The Christian life is not selfish. It is one where we embrace two very important commands: “Love the Lord your God with all your heart and with all your soul and with all your strength and with all your mind; and, Love your neighbor as yourself” (Luke 10:27).
These commands need the grace of God. How can we do them when our fickleness, moods, and mistakes get in the way? One day we find ourselves filled to the brim with loving God, people, and having faith for miracles; the next, we wake up feeling normal—too normal—that we think: was yesterday a fluke?
Let’s discuss the first part of the verse. Loving God is more than a feeling. It is a decision. There is a lot of faith involved when we stand on the truth that God is real, He doesn’t leave us, and that He loves us so much. Regardless of how we feel, we can choose to love Him back.
It is true that loving God with all our hearts, souls, and minds is a big thing. In fact, it feels like an impossible thing! This is where grace comes in. We cannot rely on our feeble strength to love God. For one, our love cannot match His. (Compare our love to His with the size of a fingernail and the size of the sun!) God’s love is so big that it’s baffling; we don’t understand His decisions sometimes. For example, we probably have never thought of the possibility of dying for a friend or a stranger or an enemy, but this is something that Jesus did. He died to save us from sin. Also, do our minds consciously love God every minute of every day? Do we think of him every minute? The attention of our brain flies like butterflies!
I embrace this verse knowing that my God is my Father. Yes, He’s BIG. Yes, I don’t understand Him all the time. (In fact, there are days when I am very open to Him about my frustrations!) Yes, He loves me more than I can ever love Him back. But simply being his daughter, turning my eye toward Him, and saying “I love you,” melts His heart. I can play in His presence, work in His presence, and in all that, know that I am loving Him. I don’t have to “count” my love for Him with every minute that passes. When He sees me loving Him, what He sees is perfect love (Christ’s love perfecting mine) covering my inadequacies.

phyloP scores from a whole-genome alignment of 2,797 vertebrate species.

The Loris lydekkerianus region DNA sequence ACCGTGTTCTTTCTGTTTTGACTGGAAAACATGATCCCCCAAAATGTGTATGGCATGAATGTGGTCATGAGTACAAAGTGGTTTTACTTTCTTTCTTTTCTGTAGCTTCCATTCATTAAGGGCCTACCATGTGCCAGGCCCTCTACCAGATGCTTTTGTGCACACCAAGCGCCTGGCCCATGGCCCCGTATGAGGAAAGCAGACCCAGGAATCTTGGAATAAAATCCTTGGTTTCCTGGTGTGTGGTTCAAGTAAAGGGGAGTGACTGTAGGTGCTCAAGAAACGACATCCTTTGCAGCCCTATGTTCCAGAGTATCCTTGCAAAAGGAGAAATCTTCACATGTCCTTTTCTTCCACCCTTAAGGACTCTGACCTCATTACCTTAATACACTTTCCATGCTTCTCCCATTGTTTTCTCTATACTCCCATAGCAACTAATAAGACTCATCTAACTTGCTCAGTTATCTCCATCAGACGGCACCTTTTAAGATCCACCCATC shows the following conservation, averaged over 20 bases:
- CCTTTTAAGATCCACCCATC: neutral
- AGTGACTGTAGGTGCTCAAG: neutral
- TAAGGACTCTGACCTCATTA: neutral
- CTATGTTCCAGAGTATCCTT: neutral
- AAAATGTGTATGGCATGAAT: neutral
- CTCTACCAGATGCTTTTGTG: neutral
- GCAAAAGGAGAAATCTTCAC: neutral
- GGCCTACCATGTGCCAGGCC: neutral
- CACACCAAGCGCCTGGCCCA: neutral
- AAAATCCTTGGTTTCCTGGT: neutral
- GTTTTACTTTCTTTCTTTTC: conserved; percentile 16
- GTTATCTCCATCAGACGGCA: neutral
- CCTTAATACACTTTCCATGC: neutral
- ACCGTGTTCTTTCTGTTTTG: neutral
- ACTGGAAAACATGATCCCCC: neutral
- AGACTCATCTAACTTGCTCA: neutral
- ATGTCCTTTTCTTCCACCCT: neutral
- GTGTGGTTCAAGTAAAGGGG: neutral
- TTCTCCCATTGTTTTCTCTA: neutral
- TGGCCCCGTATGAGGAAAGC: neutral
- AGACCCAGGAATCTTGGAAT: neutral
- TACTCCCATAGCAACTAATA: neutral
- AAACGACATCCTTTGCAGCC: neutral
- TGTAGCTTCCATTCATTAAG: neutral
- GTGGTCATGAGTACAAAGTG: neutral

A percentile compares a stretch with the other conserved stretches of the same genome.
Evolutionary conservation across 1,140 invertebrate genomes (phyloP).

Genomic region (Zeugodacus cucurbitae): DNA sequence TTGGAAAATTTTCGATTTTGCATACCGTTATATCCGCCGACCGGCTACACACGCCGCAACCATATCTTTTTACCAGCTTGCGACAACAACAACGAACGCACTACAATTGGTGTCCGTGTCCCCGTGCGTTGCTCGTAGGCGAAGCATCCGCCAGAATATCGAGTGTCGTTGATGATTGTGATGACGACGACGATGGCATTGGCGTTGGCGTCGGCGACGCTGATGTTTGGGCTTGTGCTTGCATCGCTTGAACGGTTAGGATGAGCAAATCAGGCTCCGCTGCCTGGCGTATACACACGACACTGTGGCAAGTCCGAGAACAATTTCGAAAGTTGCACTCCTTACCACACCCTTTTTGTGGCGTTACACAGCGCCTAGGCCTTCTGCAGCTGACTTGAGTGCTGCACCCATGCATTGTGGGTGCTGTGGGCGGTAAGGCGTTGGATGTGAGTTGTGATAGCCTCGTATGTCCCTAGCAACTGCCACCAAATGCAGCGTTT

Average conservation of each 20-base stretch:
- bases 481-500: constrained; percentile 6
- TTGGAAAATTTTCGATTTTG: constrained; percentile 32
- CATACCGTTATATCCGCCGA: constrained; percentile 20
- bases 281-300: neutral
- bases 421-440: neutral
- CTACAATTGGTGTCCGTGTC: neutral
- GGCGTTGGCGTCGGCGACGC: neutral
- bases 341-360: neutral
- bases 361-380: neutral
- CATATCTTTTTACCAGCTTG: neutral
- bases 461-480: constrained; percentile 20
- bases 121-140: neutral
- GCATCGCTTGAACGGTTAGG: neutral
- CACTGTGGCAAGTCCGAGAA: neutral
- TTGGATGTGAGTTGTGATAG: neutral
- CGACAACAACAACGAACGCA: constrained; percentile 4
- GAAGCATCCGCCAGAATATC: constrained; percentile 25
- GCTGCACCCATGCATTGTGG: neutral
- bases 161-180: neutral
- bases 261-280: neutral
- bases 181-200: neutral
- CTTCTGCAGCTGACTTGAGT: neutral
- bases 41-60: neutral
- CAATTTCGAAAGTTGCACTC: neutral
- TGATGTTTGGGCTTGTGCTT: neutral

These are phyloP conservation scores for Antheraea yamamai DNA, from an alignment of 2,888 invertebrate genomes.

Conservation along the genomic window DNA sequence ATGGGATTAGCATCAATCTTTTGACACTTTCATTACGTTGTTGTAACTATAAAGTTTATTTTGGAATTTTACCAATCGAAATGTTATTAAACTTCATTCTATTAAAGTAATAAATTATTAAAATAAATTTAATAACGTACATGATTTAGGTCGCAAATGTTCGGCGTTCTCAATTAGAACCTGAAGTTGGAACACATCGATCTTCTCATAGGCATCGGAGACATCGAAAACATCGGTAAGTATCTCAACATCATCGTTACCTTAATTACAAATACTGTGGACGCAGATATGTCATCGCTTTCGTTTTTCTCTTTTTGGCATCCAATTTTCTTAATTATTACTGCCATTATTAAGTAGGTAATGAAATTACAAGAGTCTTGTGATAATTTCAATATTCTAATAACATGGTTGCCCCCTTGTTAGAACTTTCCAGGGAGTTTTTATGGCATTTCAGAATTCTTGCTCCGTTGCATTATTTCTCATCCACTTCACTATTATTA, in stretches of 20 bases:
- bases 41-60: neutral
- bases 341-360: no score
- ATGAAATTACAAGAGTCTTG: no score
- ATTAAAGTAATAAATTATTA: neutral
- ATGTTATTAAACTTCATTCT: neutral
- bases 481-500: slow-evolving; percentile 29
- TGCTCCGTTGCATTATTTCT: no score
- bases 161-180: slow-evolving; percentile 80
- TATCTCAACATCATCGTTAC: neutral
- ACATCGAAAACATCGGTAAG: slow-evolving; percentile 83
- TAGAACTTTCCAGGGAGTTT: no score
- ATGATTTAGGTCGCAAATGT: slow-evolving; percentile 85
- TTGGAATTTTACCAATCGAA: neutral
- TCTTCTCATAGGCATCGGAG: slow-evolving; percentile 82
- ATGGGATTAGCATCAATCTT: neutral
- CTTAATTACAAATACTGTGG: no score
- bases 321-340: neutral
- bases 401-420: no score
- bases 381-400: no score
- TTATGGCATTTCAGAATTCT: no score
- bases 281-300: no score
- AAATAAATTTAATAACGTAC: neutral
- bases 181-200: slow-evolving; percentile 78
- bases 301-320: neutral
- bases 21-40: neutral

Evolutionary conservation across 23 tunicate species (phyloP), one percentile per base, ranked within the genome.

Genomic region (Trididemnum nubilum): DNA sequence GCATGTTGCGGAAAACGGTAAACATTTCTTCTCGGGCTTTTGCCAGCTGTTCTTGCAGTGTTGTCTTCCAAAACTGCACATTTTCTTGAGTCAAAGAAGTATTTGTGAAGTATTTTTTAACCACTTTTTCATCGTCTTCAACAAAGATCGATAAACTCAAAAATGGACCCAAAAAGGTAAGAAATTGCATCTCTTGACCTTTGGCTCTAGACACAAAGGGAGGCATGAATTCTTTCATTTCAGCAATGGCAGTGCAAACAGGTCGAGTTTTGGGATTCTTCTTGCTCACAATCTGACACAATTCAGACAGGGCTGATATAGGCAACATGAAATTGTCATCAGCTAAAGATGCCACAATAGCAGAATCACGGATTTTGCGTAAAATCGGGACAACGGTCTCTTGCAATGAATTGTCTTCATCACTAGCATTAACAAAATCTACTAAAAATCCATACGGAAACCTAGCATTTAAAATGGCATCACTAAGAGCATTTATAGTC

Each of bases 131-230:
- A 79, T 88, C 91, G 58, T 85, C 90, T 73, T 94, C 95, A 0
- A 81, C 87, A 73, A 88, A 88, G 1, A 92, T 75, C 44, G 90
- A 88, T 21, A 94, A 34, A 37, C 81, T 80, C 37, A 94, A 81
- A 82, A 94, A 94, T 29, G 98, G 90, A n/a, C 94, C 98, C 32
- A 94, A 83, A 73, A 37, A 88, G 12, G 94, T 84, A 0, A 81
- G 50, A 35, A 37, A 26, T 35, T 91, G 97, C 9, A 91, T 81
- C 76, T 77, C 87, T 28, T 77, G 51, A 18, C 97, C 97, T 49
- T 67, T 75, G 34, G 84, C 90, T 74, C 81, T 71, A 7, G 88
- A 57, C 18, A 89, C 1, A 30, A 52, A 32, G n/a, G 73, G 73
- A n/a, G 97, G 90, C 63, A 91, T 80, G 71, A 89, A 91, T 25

Remember: perfect love casts out fear. There is no fear in love (1 John 4:18).
Seeing God as our Father should take off any performance mentality we have of love. Whatever good work we happen to do is an overflow of our love for our Father; not our basis for our love for Him.
The next part of the verse, which is love for our neighbor, is also something that needs grace. Love my neighbor as myself? First of all, do we love ourselves enough? I am not referring to a proud view of ourselves where we think more highly than we ought to. Rather, I am referring to seeing ourselves the way God sees us, and loving ourselves for who God made us to be. For us to love our neighbor as ourselves, we should know how to love ourselves.
Many times, we forget to take care of ourselves. We abandon rest so we can get all our deadlines done. We skip meals, we don’t buy ourselves the right clothes, we don’t give time to make ourselves presentable. Does that honor God? Our bodies are the temple of the Holy Spirit (1 Cor. 6:19), so we must take care of ourselves.
Since man is a tri-partite being—body, soul, and spirit—then we should not abandon caring for all three parts of us. To take care of our bodies is one thing, but how do we take care of our soul and spirit? The soul is the seat of our emotions and will/ decision making. Have we paid attention to our emotions? What are the things that make us come alive? What are our dreams? Doing something to care for our souls can be as simple as riding a bike or flying a kite. It can also be as complex as starting a company. Now, how about our will? Is there wisdom in our wills and knowledge backing up our decisions? (This is one reason why school should be taken seriously!) The third part of man is the spirit. How do we love our spirits? We can feed our spirit by reading the Bible, praying, worshipping, and basking in God’s presence.
When we are able to love ourselves, it becomes easier to love others. We are able to touch their lives with our identity intact. We are loving them not because we need affirmation for who we are, but because we already know who we are: sons and daughters of the King. We know the things that would touch their hearts, uplift their spirits, and beautify their person. We can love them properly and point them to Jesus, Love Himself.
As we go through our everyday, let us love and live fully and dearly. We should have freedom in loving God with everything we are. We should have freedom in loving our neighbors as we love ourselves, too.
Janina Marie Rivera is the Editor-in-Chief of One Voice Magazine, a teacher of world literature, and a student of the Bible. She enjoys reflecting on life’s curve balls and plateaus. She resides in the Philippines, the country known for people who smile a lot.